Rogue wheat trader costs $141.5m

I have no idea if this is the correct place to post this but are there regulations or controls anywhere anymore

140USD million - that’s a lot of bread! :slight_smile:



I know this is slightly off topic, but to what extent is the switch from property investment share trading and the flight from the dollar into commodities by speculators driving up the cost of commodities (is there going to be a bubble in wheat prices? or is that impossible due to the nature of the asset?)

A guess would be that there is an awful lot of speculative dollars in the system that is not backed by fundamentals e.g.’ gold standard or manufacturing output. The holders of these dollars (maybe euro as well) are panicky and are investing in any product that is a close to the ordinary working man e.g. mortgages, oil, wheat etc. This would be based on the fact that there is too much monopoly money out there! This just shoves up the cost of living. When governments allow laissez faire economics (Ireland achieves 3rd place overall on the Economic Freedom Index), this is what happens! Yes business and profit has replaced love and caring and looking after the bulk of citizens. Yip! Mr moneyman is our new King!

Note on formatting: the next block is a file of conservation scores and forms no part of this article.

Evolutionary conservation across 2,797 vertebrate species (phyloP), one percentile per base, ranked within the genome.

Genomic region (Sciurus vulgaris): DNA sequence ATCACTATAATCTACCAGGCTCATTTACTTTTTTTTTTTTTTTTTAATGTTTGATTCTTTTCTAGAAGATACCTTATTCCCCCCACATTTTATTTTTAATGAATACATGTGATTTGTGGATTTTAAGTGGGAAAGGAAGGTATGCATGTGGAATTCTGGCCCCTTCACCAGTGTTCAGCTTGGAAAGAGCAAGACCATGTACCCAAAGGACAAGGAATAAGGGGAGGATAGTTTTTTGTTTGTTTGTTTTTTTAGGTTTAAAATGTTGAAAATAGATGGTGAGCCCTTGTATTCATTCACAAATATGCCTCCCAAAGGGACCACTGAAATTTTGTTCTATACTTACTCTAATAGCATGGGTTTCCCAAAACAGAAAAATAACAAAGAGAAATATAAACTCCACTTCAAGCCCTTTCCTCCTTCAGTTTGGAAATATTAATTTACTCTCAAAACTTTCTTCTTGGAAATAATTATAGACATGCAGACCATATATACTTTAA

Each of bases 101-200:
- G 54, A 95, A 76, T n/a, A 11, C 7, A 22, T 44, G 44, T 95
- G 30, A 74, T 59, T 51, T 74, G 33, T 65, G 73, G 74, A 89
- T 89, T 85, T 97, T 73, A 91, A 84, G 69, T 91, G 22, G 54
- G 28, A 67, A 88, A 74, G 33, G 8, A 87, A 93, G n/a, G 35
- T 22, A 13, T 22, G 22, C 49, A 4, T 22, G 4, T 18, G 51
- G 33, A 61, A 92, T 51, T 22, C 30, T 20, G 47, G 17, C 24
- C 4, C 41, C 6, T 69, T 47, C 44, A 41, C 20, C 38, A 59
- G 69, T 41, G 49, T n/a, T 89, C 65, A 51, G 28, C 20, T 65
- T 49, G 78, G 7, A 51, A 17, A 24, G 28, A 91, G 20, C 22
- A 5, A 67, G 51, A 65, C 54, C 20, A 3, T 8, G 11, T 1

I think you’re right - I think there is already a bubble in oil, gold and agricultural commodities. I’ve heard oil traders say (on Bloomberg) that 30% of the price is down to speculation. As it gets higher, that proportion will increase as “momentum” becomes “mania”. Unlike in the seventies there is no shortage in supply (at least according to OPEC). Considering the price is based on short-term contracts, that has to be speculation.

On agricultural commodities, there is underproduction or inefficient production in many parts of the world - set-aside in the EU, poorly automated methods in the developing world. An increase in price justifies increased production - around me, fields that have been for years been pasture and being sown. Expect to see an increase in the price of field-reared meat as pasture land is turned to cereal production. Per acre, beef in particular, but meat in general is a poor use of agricultural resources. Look at Ireland - 80% of agricultural land grows grass! (according to the famous “easy” question on the Irish “who want to be a millionaire”).

corny joke.